Rather like shoes or an outfit, a watch is at its best when in tune with its setting. Having just one watch is a reasonable route for many people, but when means allow there is plenty of fun to be had in building a collection. Doing so requires not only funds, but also time and a little humility early on.

There are a few simple guidelines for starting a collection, and the basic set-up requires only four key pieces, after which the aspiring collector can progress to more iconic models, vintage timepieces, grand complications, and limited editions. Throughout this first phase in the collection, selling a watch is to be avoided at all costs. A watch loses half its value as soon as you take it home, representing a financial loss too heavy to justify.


First up is the go anywhere and do anything all-rounder. Stainless steel  or gold of case and strap, this timepiece will become a central cog in the collection.

Play it safe colour-wise by sticking with a neutral dial in white, silver, or black.
A Rolex Submariner for men and Datejust for ladies are ideal choices here, as their build quality is second  to none and both are timeless classics. The chunkier 40mm Submariner has a black dial and matching diver’s bezel, meaning  it works well in both stainless steel and gold options, taking you from boardroom to board shorts — a solid piece of kit. The Lady Oyster Datejust has many options, but thinking long term, opt for neutral specifications in steel or yellow gold.  At 26mm in stainless steel and 28mm in yellow gold, it is a suitably petite addition to a lady’s wrist and the matching dials close few doors aesthetically, enhancing the watch’s chameleon-like qualities. The addition of brilliant gold elements and the ridged bezel add an extra touch of personality too.


From there we move on to a more formal dress watch, at which point men and women momentarily part ways.

An all-black dial and strap combination for men is perennially useful. For that, an IWC Portugieser in stainless steel with a black alligator strap and black dial is ideal, either with or without a chronograph function. Its symmetry and poise make it a true aficionado’s choice. For ladies, formal occasions open up a whole world of colour and decorative finishes. At this early stage in the collection though, we’re still looking for maximum usability, so we’ll opt for a nondistinctive colour, while introducing some diamonds for the first time.

Vacheron Constantin’s newly relaunched Overseas collection has a 37mm model aimed at female buyers, with a rosy beige dial and 84 round-cut diamonds in the 18K gold bezel. When paired with the rosy beige alligator leather strap, it is a guaranteed winner.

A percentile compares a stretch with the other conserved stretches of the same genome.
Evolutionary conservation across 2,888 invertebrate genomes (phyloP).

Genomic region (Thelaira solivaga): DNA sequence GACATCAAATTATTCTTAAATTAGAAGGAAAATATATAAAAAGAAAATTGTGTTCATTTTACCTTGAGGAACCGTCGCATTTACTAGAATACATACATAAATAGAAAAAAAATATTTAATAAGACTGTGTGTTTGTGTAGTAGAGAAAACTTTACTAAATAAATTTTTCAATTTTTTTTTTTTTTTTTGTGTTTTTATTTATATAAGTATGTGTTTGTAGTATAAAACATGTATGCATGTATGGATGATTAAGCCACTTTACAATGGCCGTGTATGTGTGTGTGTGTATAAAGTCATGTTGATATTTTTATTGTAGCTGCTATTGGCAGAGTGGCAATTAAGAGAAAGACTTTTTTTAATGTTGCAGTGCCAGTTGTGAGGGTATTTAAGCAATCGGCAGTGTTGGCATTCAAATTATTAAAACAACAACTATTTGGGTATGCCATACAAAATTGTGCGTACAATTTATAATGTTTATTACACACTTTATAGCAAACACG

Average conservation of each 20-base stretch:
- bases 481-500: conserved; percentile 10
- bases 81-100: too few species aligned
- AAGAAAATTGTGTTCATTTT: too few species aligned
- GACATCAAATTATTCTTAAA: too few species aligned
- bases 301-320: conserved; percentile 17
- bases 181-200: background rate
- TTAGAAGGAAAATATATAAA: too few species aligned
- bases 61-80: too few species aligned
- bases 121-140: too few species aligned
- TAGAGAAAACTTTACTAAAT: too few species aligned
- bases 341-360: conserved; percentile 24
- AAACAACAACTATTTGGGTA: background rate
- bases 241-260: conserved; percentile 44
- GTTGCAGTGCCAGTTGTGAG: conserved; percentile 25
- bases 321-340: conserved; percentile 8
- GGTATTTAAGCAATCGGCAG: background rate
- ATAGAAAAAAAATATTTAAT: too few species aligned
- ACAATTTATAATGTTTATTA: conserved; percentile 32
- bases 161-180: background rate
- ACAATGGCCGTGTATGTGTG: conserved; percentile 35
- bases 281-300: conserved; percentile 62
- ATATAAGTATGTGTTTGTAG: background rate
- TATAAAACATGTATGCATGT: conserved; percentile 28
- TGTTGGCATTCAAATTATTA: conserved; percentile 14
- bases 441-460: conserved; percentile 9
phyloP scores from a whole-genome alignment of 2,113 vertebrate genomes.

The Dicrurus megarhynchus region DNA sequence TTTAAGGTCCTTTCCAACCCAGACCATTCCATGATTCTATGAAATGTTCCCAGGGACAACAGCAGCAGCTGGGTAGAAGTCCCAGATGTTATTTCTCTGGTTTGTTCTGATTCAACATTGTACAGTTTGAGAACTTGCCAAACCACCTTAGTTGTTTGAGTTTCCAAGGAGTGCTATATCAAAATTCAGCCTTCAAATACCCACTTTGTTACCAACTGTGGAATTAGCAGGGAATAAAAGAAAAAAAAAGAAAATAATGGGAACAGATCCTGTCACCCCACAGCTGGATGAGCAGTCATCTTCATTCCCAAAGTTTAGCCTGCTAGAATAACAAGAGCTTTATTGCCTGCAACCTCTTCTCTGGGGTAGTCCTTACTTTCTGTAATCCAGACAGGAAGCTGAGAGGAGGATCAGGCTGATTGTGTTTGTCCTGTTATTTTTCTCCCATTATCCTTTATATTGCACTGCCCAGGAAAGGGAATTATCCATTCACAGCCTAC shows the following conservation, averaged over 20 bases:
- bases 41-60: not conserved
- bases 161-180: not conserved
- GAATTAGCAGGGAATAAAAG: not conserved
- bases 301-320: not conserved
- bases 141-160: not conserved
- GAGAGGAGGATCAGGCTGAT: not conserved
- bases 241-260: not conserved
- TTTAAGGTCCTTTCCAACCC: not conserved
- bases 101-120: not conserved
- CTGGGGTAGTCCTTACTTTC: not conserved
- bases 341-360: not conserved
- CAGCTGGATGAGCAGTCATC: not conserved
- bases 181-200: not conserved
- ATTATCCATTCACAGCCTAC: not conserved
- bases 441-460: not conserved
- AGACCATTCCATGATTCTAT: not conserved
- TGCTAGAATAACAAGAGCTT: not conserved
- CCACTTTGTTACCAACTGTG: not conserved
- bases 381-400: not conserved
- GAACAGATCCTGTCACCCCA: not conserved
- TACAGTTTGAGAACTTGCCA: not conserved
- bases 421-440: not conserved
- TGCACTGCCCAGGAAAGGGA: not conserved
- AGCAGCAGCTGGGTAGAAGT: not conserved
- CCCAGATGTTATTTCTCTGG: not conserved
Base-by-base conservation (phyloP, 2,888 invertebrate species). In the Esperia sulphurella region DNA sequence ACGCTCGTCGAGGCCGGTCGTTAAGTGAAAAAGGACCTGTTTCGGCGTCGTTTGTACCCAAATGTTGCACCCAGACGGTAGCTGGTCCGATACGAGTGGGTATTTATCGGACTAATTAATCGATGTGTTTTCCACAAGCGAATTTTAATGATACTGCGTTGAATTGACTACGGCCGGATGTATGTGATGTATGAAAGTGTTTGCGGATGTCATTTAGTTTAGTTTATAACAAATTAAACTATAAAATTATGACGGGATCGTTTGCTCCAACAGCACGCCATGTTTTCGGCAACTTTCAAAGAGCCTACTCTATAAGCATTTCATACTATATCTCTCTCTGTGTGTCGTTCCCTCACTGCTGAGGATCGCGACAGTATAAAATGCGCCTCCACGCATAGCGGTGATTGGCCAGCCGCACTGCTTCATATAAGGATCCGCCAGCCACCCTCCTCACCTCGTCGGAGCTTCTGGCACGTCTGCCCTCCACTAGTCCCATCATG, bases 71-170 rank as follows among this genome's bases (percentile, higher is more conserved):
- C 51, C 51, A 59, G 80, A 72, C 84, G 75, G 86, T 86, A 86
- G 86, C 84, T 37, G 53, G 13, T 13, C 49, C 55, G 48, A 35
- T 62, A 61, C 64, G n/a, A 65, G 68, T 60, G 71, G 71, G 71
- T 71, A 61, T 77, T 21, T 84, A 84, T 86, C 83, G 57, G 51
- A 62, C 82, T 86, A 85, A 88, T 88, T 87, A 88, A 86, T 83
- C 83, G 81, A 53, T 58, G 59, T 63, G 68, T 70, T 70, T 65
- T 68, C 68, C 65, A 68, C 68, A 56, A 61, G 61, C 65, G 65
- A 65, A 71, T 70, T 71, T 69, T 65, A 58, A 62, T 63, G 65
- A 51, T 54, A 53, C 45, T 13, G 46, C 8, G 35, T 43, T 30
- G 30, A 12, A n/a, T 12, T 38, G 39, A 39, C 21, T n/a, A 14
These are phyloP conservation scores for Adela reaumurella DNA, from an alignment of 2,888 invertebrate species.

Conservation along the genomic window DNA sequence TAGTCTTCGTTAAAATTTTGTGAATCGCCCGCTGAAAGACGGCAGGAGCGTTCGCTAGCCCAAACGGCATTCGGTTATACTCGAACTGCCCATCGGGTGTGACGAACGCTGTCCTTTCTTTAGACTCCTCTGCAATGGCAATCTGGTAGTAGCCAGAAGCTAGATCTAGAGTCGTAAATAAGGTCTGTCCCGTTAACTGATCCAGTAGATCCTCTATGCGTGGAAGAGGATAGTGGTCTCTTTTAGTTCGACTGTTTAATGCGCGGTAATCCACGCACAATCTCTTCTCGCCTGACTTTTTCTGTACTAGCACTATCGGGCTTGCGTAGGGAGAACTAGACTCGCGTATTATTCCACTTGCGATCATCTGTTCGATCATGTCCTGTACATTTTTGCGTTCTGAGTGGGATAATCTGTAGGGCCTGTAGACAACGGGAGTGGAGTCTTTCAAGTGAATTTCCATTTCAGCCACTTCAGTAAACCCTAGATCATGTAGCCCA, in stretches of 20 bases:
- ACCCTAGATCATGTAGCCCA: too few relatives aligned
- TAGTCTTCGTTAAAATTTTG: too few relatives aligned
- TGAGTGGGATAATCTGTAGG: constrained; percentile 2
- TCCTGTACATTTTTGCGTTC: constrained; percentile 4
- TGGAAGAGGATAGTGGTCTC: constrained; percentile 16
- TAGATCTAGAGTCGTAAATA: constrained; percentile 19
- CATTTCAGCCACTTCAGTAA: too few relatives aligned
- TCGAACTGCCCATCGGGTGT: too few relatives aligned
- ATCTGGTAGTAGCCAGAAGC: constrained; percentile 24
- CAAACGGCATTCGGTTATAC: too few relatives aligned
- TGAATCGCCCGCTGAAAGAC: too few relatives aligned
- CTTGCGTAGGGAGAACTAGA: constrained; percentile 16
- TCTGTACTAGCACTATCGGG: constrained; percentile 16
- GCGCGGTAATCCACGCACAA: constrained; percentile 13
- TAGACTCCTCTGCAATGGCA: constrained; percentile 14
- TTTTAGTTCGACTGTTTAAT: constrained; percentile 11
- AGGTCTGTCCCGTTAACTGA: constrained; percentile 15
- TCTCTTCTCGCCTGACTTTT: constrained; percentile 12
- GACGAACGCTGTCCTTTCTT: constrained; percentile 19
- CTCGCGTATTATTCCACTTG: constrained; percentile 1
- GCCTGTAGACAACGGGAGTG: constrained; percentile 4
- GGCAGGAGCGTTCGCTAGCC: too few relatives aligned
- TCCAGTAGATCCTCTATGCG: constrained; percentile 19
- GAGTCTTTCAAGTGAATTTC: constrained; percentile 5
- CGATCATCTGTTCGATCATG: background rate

There are occasions when something more conservative helps play the “understated self-confidence” card; in these instances, a timepiece inspired by watchmaking designs from the 18th century is called for.

The Breguet Classique 7147 in 18k rose gold, or its more complicated big brother, the Classique 5327 with a perpetual calendar, both with a brown leather strap and white dial, fit the bill and will never date. Both are unisex and match well with brown leather shoes and a belt.


The final box to tick in the basic collection is a sporty piece designed for action. Within the automatic watch sector we’re looking at a chunky dive watch, such as the recently relaunched Hamilton Khaki Navy Frogman or Tudor’s Heritage Black Bay. 

The Hamilton model is water-resistant  to 100m with a screw-down crown lock and red aluminum rotating bezel, available in 42mm or 46mm versions. Its accessible price point also means that you can feel comfortable throwing it into a gym bag or wearing it in the water.

Tudor’s 41mm Black Bay has a Tudormanufactured automatic movement
and distinctive snowflake-shaped hands, but it is the burgundy bezel and aged leather strap combination that gives this watch its vintage 1950s look. Not only that, it feels robust and reassuringly solid on the wrist.


The ultimate collection goal is limited edition timepieces — either commemorative or playing on the rarity of the materials and the man-hours required to produce them, and the 2016 fairs delivered several gems.

Blancpain’s The Great Wave comes out of the brand’s craftsmanship studio and uses Mexican silver obsidian, which forms the watch’s dial. A white gold engraving inspired by a Japanese print of a wave is then applied on top, having first been coated in Japanese rokusho salts to give it a unique dusty patina.

Montblanc is celebrating its 110th anniversary with 110 pieces of the ExoTourbillon Slim watch, with a fully exposed movement visible through the sapphire case back, and a unique hand-painted map of either North America, Asia, or Europe and North Africa on the dial.

Parmigiani’s Tonda Chronor Anniversaire is a perfect example of the understated brilliance it has become known for since launching 20 years ago. An enamel dial is matched with a white or rose gold case and an all-gold, hand-wound movement with a chronograph, fly-back hand, and large date functions. A powerful addition to any collection.

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